do credit scores (still) matter?

Your home’s mortgage is nearly paid off, and student loans are likely to be of the long-ago past. Besides that, you have a healthy nest egg for unanticipated expenses.

With all this, is it still important to keep an eye on your credit score? It could be.

A credit score is a figure used to predict the likeliness of a person’s ability to pay his or her debts, along with the estimated amount of credit the individual should shoulder. The number is derived through an assessment of an individual’s history of debt repayment, per the person’s credit report, with the results then applied to a statistical program. The resulting figure – a person’s credit score – often is used by lenders to determine whether an applicant is liable to make full and timely payments on money borrowed.

Different lenders often have their own standards for what is considered a strong score, however, 700 or higher is deemed a good score on a scale of 200 to 850. A person with a score of 649 or below may experience trouble securing credit. Being in the fair range of 650 to 699 can significantly increase one’s creditworthiness.

While individual credit scores can shift over time, potentially affecting one’s credit standing, if a person no longer has any loan payments and doesn’t intend to borrow a substantial amount of money in the foreseeable future, why would that person’s credit score still matter?

Consider that according to a February 2017 survey from TransUnion, one of the nation’s three largest credit bureaus, baby boomers viewed credit as a low priority, with just 16 percent of the survey’s respondents saying that maintaining healthy credit is a top financial priority when preparing for retirement. In fact, in a 2016 survey, TransUnion found that the same population felt their credit score was less important after age 70.

But there are several reasons why a solid credit rating matters, even for people without substantial loans.

A high credit rating can secure a person’s eligibility for prime credit cards: those with the lowest interest rate and best terms, including rewards packages, like travel and cash-back bonuses. Likewise, should a sudden need for a loan arise, having a good or better credit rating opens the way to get it at a prime rate.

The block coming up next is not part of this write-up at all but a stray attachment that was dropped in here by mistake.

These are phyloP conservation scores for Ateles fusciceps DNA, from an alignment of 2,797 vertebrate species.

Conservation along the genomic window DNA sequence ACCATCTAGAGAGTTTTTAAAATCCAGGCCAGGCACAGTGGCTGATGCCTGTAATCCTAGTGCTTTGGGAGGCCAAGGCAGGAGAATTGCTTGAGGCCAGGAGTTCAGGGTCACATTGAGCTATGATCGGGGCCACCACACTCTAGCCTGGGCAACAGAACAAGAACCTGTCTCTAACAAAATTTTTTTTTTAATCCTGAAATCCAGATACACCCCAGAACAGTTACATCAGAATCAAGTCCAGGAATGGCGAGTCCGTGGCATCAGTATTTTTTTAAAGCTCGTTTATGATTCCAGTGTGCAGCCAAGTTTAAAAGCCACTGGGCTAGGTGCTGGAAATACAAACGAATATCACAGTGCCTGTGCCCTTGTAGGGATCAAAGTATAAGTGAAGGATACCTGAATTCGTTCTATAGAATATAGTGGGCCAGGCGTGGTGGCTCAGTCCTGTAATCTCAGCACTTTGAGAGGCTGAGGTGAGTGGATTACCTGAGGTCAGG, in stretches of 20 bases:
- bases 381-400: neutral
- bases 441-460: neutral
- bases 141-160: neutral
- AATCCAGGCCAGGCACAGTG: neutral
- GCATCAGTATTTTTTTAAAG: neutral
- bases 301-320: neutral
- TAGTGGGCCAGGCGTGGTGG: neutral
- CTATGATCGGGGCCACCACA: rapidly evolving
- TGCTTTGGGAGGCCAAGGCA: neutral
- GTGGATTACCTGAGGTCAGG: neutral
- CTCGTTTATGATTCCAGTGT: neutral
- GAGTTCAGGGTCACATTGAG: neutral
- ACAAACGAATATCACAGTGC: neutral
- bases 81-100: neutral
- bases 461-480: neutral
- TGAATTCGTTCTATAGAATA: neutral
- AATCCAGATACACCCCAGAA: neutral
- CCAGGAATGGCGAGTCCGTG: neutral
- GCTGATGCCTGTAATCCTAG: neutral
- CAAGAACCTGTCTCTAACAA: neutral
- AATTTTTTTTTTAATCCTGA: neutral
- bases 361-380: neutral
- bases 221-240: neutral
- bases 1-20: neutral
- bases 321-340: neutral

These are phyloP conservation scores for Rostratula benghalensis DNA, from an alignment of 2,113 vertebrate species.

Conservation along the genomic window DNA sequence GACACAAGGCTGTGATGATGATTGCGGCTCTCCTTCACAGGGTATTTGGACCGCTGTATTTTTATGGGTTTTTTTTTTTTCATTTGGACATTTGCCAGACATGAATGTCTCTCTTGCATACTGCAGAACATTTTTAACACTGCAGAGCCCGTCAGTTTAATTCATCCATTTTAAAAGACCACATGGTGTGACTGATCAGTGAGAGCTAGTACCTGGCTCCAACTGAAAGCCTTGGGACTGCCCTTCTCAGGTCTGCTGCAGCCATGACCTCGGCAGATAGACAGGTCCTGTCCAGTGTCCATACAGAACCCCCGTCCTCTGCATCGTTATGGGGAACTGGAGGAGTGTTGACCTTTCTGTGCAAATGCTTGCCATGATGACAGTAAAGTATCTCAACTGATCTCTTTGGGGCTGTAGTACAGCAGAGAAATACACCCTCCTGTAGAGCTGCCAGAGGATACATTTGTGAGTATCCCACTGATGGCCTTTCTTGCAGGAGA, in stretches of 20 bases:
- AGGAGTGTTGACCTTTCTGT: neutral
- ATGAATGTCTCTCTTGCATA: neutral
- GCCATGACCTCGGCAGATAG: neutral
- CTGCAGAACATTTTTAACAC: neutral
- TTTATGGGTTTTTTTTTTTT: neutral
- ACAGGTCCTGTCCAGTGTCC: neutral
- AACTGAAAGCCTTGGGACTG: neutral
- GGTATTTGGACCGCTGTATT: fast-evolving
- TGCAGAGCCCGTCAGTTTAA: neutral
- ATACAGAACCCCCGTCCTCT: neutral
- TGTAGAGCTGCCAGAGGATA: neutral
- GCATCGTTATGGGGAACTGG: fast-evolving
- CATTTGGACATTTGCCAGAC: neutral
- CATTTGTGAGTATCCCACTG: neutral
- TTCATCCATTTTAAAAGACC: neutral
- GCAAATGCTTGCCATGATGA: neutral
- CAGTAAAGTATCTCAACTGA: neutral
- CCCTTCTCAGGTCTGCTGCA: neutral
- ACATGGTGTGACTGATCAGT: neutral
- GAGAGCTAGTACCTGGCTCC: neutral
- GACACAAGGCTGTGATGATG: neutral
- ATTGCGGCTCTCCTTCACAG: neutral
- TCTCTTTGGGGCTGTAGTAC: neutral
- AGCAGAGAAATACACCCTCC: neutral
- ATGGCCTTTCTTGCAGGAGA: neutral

Another benefit of maintaining a high credit score is how it can translate into savings on insurance rates, including those for home, life and auto. And a good credit score can come in handy when you’re ready to lease or buy your next car.

There also are mortgage and refinance pluses to having a robust (over 700) credit score. People that uphold their credit and want to downsize their home through a mortgaged purchase of a smaller property will realize lower rates for the loan, as will those who want to stay put but refinance the remainder of their current mortgage.

Remember, maintaining an ongoing credit history is key to sustaining a strong credit rating. So, charge that special meal out and put that flight to Florida on your credit card. Just be sure to make those outstanding payments on time.

(Source: The Better Business Bureau,

  • Pay your bills on time.
  • Maintain a low credit card balance by keeping it within 30 percent of your credit limit.
  • Limit your outstanding financial obligations.
  • Don’t close old credit cards since credit bureaus eventually remove a closed account’s history from your credit report, which could lower your credit score.
  • Watch your credit report, including tracking issued checks, credit card transactions, and ATM card usage. Review your monthly statements and report any possible discrepancies immediately, including those related to identity theft and credit card fraud.

Carol Schmitz

Carol Schmitz is the Senior Vice President, Community Banking, at Tompkins Mahopac Bank, which provides a broad range of services for consumers and businesses in Westchester, Putnam and Dutchess counties,;

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